Unlimited Partnership

Why are more and more couples risking romance to launch a business together? How do the successful ones make it work? Five couples - and one ex-couple - share their stories and strategies.

Yvette Betancourt and Martyn Verster
After the breakup
Yvette Betancourt and Martyn Verster
The Closing Company

When entrepreneurial couples divorce, their company is usually dissolved and the assets divided. But among a few hardy partners, a romantic breakup doesn't end the business connection.

Yvette Betancourt and Martyn Verster married in 1988 and launched a high-end school bus service eight years later. In 2001 they divorced ("not just because of work," says Verster, "there was a lot of other stress") and the business went on the block. But their story has an unusual second act: When Betancourt got the entrepreneurial itch again in 2004 and decided to create a title-and-escrow firm, she asked Verster to be her business partner. He said yes.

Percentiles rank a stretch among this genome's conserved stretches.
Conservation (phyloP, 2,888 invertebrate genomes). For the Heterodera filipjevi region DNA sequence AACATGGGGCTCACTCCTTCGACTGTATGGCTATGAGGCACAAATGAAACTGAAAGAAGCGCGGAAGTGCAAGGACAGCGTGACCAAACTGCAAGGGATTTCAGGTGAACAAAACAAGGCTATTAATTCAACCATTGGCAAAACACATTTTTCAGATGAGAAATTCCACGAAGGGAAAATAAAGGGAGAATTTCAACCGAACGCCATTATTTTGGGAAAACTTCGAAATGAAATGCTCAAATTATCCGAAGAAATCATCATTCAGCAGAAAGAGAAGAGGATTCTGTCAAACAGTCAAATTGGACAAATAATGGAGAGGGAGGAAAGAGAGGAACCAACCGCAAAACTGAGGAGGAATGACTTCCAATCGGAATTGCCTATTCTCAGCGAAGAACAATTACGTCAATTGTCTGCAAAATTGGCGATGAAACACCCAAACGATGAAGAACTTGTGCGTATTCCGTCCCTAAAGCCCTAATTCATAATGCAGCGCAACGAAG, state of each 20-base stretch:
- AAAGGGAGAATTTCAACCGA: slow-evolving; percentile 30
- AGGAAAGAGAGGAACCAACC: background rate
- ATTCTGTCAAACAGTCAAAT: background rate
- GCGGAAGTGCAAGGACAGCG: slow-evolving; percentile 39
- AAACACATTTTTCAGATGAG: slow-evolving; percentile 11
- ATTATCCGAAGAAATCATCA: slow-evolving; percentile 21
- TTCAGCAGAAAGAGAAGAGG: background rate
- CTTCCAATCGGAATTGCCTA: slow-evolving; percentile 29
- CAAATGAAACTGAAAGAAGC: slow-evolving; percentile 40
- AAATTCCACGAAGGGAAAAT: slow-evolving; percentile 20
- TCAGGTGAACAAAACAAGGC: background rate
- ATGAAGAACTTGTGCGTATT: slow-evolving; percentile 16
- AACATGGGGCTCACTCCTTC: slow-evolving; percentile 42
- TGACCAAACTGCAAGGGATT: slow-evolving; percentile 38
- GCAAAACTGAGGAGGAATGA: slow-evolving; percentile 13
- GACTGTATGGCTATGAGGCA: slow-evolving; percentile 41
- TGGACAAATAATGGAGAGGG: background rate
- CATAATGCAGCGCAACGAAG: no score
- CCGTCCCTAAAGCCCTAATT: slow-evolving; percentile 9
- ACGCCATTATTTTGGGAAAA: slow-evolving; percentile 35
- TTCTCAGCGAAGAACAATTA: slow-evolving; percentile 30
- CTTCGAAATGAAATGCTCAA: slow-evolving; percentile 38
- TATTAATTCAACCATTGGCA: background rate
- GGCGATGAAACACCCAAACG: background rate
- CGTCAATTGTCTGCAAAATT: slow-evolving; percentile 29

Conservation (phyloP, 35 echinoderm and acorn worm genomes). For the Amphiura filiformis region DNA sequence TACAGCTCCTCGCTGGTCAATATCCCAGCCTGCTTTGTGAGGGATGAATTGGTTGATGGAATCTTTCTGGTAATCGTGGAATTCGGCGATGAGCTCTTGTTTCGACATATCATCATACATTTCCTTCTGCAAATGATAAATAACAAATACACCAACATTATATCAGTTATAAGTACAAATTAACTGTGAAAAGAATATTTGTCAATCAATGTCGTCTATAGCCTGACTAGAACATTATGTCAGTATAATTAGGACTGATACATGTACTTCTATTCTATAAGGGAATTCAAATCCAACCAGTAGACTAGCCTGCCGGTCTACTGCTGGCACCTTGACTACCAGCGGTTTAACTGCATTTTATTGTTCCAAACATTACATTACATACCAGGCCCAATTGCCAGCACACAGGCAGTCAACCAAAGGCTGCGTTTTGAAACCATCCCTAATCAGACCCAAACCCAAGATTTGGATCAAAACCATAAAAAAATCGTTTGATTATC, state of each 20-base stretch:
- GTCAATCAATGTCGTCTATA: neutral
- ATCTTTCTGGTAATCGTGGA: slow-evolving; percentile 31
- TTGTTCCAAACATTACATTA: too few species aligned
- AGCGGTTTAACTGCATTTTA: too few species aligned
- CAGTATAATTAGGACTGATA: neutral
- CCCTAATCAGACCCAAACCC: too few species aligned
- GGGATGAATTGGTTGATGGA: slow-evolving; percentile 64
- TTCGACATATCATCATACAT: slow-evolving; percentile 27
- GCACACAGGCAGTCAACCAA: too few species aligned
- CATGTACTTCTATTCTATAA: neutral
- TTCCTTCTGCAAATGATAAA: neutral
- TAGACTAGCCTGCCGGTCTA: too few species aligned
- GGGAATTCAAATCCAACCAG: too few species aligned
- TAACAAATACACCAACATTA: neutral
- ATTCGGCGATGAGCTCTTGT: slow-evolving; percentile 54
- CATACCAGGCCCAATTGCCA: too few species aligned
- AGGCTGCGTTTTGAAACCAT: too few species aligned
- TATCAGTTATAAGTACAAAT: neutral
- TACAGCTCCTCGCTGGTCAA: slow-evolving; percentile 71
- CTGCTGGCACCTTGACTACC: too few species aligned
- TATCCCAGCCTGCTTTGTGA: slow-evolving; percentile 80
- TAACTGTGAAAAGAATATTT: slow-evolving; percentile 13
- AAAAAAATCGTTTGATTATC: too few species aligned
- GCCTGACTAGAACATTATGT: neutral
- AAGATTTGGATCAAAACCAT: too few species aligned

"We've been told," says Betancourt, "that if we can manage two companies and an amicable divorce, then tricky real estate issues must be a piece of cake."

Last updated January 10 2008: 10:16 AM ET

Divide and conquer

No shop talk at dinner

Spend time apart

Get professional help

The trust factor

After the breakup

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